Crime a PR Nightmare for Chicago

Police say crime is down, but residents maintain it's their biggest concern

By Charlie Wojciechowski
|  Tuesday, Aug 3, 2010  |  Updated 6:30 PM CDT
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Mayor Richard Daley and police Supt. Jody Weis announce stepped-up police measures while announcing that crime statistics are actually down.

Mayor Richard Daley and police Supt. Jody Weis announce stepped-up police measures while announcing that crime statistics are actually down.

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With three police officers killed in the last two months and headlines detailing shooting after shooting, the city is fighting a public relations battle.

While Chicago police say statistics indicate crime is down, residents still say it's their biggest concern.

Supt. Jody Weis on Tuesday pointed out that there were 57 homicides in July of 2009, 16 more than this year.  Still, while crime has decreased in each of the past 19 months, he admits more needs to be done.

Weis attributes the negative perception to the 24 hour news cycle, and stood with Mayor Richard Daley, Sheriff Tom Dart and Cook County State's Attorney Anita Alvarez in announcing new initiatives to combat that perception.

The city will accelerate the use of $9 million in stimulus funds to hire 100 additional police officers.  Another 268 desk officers will be transferred back to street patrols.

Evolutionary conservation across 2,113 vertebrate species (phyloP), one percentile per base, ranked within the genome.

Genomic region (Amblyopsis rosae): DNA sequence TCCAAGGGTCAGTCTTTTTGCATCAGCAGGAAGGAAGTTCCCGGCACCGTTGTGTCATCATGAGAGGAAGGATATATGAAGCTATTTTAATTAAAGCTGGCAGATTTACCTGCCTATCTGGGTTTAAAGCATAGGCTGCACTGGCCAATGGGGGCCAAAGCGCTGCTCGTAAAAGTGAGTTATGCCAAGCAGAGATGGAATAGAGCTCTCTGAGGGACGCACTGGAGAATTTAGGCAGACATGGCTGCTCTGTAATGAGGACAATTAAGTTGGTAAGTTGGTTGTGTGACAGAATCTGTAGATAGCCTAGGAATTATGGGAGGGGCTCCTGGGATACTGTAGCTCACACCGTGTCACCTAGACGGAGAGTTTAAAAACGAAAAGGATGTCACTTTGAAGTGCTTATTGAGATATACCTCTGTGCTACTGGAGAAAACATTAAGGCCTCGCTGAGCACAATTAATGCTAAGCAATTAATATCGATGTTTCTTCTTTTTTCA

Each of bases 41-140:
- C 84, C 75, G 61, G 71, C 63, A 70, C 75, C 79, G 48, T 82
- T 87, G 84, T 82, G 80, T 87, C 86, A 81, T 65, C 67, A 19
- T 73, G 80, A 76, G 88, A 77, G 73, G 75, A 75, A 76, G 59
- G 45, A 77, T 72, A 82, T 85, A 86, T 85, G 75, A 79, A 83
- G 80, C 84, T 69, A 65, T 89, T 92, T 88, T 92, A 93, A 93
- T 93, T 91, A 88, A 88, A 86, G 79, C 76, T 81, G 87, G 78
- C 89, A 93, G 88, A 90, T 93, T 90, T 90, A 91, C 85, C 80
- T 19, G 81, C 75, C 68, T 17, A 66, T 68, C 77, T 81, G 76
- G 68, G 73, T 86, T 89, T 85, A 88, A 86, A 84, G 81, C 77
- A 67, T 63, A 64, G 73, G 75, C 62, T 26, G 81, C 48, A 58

"They're doing a good job," Daley said Tuesday.  "Just see how many seizures of guns they've taken place, and this is not a sweep or anything.  They do this on a regular basis."

They mayor pointed to cooperative efforts with the FBI and other agencies like Operation Return to Owner,  which resulted in more than a hundred arrests and the seizure of dozens of guns.

The city will also expand its predictive policing program, which uses statistical analysis to constantly re-deploy police where they are needed.

"Just think, if we can get 60 [or] 70 percent accuracy.  We look at a lot of the shootings right now, they are not taking place in some of the deployment zones, which means we're nailing it," Weis said.  "We are putting our officers where they need to be and that is a huge, huge step."

The department is also looking to expand alternative programs, like street prayers, which get members of the community involved. 

"We saw a tremendous change in our community.  We saw that crime went down.  We saw that people were more involved and also shared with us their feelings and the things that they were really having the desire to do, and one of the major cries was simply employment," said Apostle John T. Abercrombie with Truth and Deliverance Ministries.

But perhaps even more important than the new measures, is the continued call for more help from the public.  Daley said people in the community must come forward and cooperate with police in their investigations of violent crimes.

Daley said he's frustrated by victims who refuse to tell police about their attackers, even when they know who they are.

In the future, the department's Office of News Affairs may start using phrases like "uncooperative witnesses" in its press releases.

"We have to find a way to break this cycle," Daley said.

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